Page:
And the rest…
I loved the rings and hoops on the skirts and dresses at Anthony Vaccarello. They somehow managed to avoid looking Pretty Woman-esque. The show got progressively better as it went on. The looks with the jeans were the best, in my opinion, and Camille Hurel looked insanely stunning wearing them. As terrible as it sounds, I hope Zara copy this collection.
This season’s collection was the first Galliano for Maison Margiela that I’ve thoroughly enjoyed. I know there’s only been a few but I didn’t adore the rest. I liked the little touches of leopard print on the collars and there was a beautiful bodice on this navy top (it reminds me of something from medieval times, but in a wearable manner). The commercial pieces seemed to be at the start of the show with it becoming progressively less sellable, more collectors items by the end.
I find it quite sad that Kim Kardashian’s lack of attendance at Balmain was so widely commented on – she does not make the show. Once again, another collection by Olivier full of the silhouettes that he is working hard to make his own. You can tell when something is Balmain now, thanks to the huge social media presence of the brand on celebrities. I loved the cross over tops that have been prominent for the past couple of seasons, like this one or this one. The ruffled skirts were a little too flamenco for my liking. Judging by the hype around Balmain as a brand, the H&M collaboration will be a fast sell-out.
Mary Kate and Ashley certainly have a clear vision of their woman at The Row. I really do like the brand but I sometimes feel that there’s just too much fabric and the model is drowning in it. However, I loved these two looks – x, and the suit on the left, y.
The water-soluble paper dresses at Chalayan were insane. He knows how to create a memorable moment. This is one that will go down in history, just like his table dress from 2000. The moment is best enjoyed in video. A lot of the collection was rather nice too (lots of wearable pieces) but I think this just took the entire focus.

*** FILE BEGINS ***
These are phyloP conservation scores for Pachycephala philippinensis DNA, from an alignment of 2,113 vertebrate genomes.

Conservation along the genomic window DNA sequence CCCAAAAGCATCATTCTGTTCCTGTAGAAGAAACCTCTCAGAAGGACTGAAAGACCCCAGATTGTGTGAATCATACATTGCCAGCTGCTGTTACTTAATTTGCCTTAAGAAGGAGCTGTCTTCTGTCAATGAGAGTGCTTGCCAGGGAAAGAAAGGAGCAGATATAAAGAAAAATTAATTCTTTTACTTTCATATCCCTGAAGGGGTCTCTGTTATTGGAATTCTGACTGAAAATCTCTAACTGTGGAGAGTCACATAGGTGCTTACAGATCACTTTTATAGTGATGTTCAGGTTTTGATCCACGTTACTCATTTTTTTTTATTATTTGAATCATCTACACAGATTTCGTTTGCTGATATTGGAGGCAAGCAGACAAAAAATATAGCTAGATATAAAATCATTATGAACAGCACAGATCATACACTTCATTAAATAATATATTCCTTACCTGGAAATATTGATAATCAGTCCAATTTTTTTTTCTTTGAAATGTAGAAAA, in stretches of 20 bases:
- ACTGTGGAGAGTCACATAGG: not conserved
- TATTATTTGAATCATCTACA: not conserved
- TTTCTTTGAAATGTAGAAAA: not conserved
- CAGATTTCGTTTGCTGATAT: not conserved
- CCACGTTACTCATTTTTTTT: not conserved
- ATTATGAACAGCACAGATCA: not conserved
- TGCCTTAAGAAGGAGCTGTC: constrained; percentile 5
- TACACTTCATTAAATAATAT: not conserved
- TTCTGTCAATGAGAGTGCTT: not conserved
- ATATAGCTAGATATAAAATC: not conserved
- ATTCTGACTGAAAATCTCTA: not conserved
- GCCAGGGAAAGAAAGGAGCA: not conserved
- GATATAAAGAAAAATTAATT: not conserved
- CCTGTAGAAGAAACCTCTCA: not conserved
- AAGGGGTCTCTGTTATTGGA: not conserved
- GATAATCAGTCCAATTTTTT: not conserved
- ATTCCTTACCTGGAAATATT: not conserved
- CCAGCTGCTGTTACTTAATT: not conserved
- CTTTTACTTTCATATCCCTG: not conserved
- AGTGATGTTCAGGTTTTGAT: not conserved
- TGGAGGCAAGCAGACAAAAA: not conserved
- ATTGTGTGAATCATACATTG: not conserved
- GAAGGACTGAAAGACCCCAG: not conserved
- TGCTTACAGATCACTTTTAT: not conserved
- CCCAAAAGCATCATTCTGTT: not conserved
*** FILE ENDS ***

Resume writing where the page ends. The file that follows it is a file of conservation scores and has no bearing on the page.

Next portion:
I thought this outfit at Paco Rabanne was cool. The trousers are marbled so subtly that upon first glance you might not even notice.
Alexander Fury best described Celine in his review for The Independent. He said it was “utility” in the sense that Philo was interested in making clothes that had a function in daily life. I don’t think I can say it any better because that’s exactly what it was. I adore this coat with the randomly placed buttons and also this jacket (I don’t think the full runway look would work in real life.
Martin Grant had great minimalist, clean shapes but there were some interesting twists. For example, the piping on this coat, the brushstroke/animal print pattern on this skirt, and the glittery feathers on this coat. I can imagine a lot of this collection will be in Harvey Nichols come spring.
I liked the ruffles on this one dress at Lanvin. I think they were done in a way that didn’t make them seem uber-girly, if that’s possible.
The fur stoles at Miu Miu are something I hope catch on, but maybe for the cold weather until April as opposed to in a summer collection (if they haven’t already). I hope to find an emerald green one soon.
Sarah Burton’s Alexander McQueen has never been my favourite show in Paris, but I did like quite a few looks from this collection. For one, I loved the jeans – something that you’d never expect in her show. Paired with the denim wedges and this insane top, this was my favourite look.
The scuba look of this skirt and top combo at Nina Ricci reminded me of the deceptive double-faced jersey at Prada last season, as did the colour. However, I liked the look and I think the top would be a good one to have in your wardrobe as it could be dressed up or down.
I really loved the exaggerated full skirts at Maison Rabih Kayrouz, with my favourite looks being this beautiful black dress (seriously black-tie party worthy, not that I’m invited to events like that) and this strappier but not dissimilar dress.
The Hermes collection was almost exactly how I’d like to dress. I think the review on style.com says more about it than I ever could.